I thought it was a good car. Drove it from San Diego, CA to Ocean City, NJ. Made a stopover at The 1982 World's Fair. I was impressed with getting 40 mpg on I-40.
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Old 12-16-2007, 08:47 PM   #18
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Umm, just because GM flopped the selective cylinder idea doesn't mean it should be ruled out -- GM also tried an automotive diesel that was a flop, but diesels still seem to be with us and even getting better...
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Old 12-17-2007, 02:18 AM   #19
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...He/they also remarked that these new glass trailers, although the same 'reported' length (13's and 17's) as their older 'brothers' appeared to be much smaller inside than the older versions...
Comparing an old widebody about-17' (Boler B1700) to a new narrowbody almost-17' (Escape) might give one that impression. An Escape may be smaller inside than my Boler, but it's definitely smaller outside, and lighter. The biggest difference is width, and I would appreciate a narrower trailer; with smaller tow vehicles, I think keeping the width down will become important.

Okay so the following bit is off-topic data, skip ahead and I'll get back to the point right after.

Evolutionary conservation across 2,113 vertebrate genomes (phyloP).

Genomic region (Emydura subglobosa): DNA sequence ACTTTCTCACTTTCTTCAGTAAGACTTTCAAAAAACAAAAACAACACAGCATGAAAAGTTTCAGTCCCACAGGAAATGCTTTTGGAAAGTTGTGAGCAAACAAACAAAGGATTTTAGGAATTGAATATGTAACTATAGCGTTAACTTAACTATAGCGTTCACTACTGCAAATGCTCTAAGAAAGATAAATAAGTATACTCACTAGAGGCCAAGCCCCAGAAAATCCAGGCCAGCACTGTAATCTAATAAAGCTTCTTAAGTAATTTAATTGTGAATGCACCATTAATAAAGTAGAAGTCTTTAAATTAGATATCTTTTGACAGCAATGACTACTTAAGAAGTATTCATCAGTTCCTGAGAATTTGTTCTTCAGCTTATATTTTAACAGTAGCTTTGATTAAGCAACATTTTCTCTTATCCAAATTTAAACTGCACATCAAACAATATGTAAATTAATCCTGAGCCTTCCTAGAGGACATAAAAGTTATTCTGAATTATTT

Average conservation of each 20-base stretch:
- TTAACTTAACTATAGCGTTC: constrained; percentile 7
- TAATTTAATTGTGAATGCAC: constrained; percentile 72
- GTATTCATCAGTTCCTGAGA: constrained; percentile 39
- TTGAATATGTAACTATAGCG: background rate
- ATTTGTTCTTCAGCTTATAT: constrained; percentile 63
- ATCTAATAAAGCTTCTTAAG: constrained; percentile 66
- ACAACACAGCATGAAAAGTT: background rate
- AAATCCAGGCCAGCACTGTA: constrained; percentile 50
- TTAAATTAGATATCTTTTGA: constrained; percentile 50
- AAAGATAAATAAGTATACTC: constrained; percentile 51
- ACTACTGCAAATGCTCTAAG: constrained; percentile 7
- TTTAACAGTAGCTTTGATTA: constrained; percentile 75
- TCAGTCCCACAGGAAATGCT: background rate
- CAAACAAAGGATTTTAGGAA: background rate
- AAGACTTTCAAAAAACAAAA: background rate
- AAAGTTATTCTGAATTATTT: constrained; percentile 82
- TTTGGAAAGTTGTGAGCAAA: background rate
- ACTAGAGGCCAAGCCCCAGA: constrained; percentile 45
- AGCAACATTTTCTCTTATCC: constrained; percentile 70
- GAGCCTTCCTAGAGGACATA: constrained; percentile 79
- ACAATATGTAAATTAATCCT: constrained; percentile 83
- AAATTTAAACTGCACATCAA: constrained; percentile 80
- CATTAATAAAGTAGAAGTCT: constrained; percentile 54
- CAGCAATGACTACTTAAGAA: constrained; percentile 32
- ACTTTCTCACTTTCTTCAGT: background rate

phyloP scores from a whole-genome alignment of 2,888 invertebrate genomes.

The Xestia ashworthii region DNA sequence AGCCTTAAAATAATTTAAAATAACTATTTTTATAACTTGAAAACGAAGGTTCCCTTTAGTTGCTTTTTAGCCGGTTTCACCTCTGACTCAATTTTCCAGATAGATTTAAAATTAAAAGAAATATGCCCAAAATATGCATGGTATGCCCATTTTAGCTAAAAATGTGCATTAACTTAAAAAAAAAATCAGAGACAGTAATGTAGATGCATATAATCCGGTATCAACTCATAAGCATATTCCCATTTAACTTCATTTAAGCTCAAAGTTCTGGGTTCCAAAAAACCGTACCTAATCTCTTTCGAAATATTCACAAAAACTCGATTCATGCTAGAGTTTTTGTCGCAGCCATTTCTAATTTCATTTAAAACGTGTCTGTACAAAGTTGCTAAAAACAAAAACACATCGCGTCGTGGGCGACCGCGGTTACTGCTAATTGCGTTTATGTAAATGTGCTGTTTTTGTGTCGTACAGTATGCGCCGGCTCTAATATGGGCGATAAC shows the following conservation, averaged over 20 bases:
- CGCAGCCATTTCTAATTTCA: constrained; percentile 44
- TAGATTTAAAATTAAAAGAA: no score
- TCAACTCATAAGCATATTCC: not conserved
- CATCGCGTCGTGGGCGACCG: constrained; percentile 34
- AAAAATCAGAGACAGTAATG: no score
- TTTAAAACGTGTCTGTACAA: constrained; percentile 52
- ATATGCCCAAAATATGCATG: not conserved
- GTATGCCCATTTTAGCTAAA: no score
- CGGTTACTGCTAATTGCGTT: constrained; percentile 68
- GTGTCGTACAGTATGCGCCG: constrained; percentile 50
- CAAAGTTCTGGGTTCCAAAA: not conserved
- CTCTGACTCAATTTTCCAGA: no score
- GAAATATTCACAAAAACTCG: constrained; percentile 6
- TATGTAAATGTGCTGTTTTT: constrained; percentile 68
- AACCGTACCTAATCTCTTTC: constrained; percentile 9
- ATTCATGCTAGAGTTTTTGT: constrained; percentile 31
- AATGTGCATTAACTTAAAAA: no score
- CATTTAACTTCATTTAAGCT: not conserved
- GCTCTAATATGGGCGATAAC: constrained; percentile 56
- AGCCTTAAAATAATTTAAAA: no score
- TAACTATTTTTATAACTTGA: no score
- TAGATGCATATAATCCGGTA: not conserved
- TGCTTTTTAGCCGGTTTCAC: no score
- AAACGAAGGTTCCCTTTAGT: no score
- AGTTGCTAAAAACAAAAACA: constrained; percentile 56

As for the 13'... I think as we expand, the trailers seem more cramped.
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Old 12-17-2007, 02:40 AM   #20
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... Plug-in hybrids also allow drivers to take advantage of non-fossil power sources: hydro (both conventional and tidal), geothermal, wind, solar, and nuclear energy.
Just as soon as there is so much non-fossil fuel power generation capacity that it is sitting idle, running a car electrically will mean using that power. For now, even if you live in the shadow of a windmill the electrical energy you use to charge you car effectively comes from the fossil-fuel burning power plant which is run only as much as it needs to be. You d your car charger to the load, and the power company turns up the wick on a fossil fuel flame. Here, that's probably natural gas, although at lower-demand times of day it's coal. Not so green...